Arbitration Begins in Enrica Lexie Dispute
India and Italy began arguments in a case before the Permanent Court of Arbitration at the Hague over the custody of an Italian marine accused of shooting Indian fishermen during the Enrica Lexie incident in 2012.
Sergeant Salvatore Girone is presently detained in India on murder charges over the shooting, which resulted in the deaths of two Indian fishermen. Girone and another marine, two of the six embarked guards aboard the Italian tanker Enrica Lexie, allegedly mistook the fishermen’s approaching craft for a pirate vessel and opened fire.
Italy says that the incident occurred in international waters and that India must return Sgt. Girone to his home country. He is free on bail in New Delhi but he has been barred from leaving the country.
Indian representatives disputed the claim. "These victims were Indian nationals killed on board an Indian fishing vessel," said attorney Neeru Chadha.
The other marine present at the time of the shooting, Massimiliano Latorre, was allowed to return to Italy last year on compassionate grounds, as he had suffered a stroke. India could still request his extradition to face charges.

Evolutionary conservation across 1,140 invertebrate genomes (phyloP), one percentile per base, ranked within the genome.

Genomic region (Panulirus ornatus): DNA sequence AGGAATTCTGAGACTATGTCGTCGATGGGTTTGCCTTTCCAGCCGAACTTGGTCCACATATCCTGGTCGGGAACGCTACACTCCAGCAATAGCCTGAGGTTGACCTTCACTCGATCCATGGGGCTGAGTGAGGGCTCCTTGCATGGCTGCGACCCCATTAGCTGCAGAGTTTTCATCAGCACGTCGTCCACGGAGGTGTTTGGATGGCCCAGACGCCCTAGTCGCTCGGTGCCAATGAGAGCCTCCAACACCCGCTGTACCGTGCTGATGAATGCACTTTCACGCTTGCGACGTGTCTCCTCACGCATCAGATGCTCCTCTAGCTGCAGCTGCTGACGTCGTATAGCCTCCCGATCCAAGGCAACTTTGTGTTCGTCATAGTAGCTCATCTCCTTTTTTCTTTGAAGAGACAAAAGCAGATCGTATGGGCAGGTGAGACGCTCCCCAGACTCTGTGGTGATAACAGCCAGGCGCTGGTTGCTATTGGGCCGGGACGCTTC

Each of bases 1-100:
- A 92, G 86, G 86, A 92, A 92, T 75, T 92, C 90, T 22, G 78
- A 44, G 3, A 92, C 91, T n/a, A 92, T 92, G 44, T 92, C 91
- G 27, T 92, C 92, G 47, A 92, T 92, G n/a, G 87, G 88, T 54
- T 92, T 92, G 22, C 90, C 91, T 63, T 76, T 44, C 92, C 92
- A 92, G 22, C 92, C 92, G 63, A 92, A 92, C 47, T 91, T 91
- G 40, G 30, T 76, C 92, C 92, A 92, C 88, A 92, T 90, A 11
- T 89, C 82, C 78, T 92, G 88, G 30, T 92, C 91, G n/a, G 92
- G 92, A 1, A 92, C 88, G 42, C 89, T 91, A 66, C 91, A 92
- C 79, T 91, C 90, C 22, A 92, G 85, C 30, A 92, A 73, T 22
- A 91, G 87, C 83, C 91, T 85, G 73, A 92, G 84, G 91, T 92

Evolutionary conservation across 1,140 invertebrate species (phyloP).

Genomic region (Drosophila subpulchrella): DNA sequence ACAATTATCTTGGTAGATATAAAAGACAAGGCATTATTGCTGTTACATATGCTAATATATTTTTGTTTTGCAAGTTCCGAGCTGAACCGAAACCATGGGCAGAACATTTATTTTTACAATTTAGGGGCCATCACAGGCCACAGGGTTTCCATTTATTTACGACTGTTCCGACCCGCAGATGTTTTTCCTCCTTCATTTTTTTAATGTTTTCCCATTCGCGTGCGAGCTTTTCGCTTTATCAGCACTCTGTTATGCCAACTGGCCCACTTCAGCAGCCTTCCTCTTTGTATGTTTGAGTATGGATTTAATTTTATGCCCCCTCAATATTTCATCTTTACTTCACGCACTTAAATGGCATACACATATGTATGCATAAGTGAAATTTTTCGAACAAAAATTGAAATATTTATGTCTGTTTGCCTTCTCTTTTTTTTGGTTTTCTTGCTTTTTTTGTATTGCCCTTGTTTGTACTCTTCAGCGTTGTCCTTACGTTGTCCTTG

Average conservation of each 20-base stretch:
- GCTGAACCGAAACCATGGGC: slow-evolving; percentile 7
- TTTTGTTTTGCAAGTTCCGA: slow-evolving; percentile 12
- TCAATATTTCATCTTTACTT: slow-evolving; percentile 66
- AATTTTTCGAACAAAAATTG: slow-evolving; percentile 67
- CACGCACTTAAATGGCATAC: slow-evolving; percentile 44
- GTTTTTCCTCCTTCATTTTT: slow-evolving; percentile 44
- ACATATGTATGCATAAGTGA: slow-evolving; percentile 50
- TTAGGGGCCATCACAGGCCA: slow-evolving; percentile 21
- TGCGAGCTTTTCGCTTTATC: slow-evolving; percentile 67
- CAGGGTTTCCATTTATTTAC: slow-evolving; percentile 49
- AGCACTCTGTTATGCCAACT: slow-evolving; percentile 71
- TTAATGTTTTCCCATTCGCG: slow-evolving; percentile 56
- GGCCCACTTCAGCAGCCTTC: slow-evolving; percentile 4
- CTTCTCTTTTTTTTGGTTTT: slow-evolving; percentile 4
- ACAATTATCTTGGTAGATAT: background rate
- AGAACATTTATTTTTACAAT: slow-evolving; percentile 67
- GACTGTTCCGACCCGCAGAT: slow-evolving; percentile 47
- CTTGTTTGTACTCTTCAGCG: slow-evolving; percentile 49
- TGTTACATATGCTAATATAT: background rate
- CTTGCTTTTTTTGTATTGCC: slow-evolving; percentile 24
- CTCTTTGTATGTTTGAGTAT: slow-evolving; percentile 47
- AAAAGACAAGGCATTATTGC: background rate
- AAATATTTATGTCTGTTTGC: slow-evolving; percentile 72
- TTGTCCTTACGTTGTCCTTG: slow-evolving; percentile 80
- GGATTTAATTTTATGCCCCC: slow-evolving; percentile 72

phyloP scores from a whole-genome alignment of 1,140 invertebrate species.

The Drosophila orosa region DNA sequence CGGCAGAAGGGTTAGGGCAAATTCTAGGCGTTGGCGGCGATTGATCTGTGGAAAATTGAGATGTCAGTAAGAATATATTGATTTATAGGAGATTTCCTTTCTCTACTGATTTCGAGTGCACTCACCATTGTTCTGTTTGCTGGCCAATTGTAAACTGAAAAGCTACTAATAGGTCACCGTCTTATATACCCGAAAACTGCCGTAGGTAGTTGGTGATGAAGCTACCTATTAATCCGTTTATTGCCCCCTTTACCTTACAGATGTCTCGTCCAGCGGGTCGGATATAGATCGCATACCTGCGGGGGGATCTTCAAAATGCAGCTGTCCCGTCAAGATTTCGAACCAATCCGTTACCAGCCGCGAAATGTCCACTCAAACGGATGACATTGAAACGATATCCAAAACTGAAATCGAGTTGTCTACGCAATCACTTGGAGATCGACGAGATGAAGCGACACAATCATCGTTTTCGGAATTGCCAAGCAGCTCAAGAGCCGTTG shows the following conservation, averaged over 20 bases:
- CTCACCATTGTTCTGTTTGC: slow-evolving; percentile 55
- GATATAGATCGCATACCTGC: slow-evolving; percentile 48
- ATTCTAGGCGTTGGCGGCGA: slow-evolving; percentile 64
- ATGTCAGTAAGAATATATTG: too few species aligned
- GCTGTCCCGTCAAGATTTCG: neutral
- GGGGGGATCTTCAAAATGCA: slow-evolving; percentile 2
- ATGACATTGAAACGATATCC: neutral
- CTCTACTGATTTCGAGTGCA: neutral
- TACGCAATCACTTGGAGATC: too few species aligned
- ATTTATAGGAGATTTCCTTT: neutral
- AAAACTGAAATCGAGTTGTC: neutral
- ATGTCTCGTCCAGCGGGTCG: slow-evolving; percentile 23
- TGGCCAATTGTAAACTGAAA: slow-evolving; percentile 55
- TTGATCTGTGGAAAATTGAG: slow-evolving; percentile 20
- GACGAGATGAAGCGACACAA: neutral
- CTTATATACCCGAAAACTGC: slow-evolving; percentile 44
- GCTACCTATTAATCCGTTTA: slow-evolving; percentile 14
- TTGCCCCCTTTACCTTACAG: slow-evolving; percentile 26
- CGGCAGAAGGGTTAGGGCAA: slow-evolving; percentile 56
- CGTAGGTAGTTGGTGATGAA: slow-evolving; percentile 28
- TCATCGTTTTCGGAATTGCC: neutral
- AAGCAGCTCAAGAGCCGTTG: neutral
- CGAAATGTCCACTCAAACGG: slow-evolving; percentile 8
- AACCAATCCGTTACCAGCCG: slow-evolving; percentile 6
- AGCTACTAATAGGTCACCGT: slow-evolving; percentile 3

The dispute between Italy and India over the case has been slowly making its way through international courts. Italy sued at the International Tribunal for the Law of the Sea, which ordered India to delay its criminal trial for the marines until after the Permanent Court of Arbitration's review.
India's Ministry of External Affairs said Wednesday that whatever the outcome, it would abide by the Permanent Court of Arbitration's decision.
"From technical point of view it is no longer a bilateral issue and there is an arbitration process going on now and whatever is the arbitration process both Indian and Italy have agreed to abide by, so let us await the result of the arbitration process, whatever will be the decision would be accepted by both countries," said spokesman Vikas Swarup.
The result may be a long time in coming. Italian representative Ambassador Francesco Azzarello said that the hearings could last for three to four years, leaving Girone on bail in New Delhi for the better part of a decade.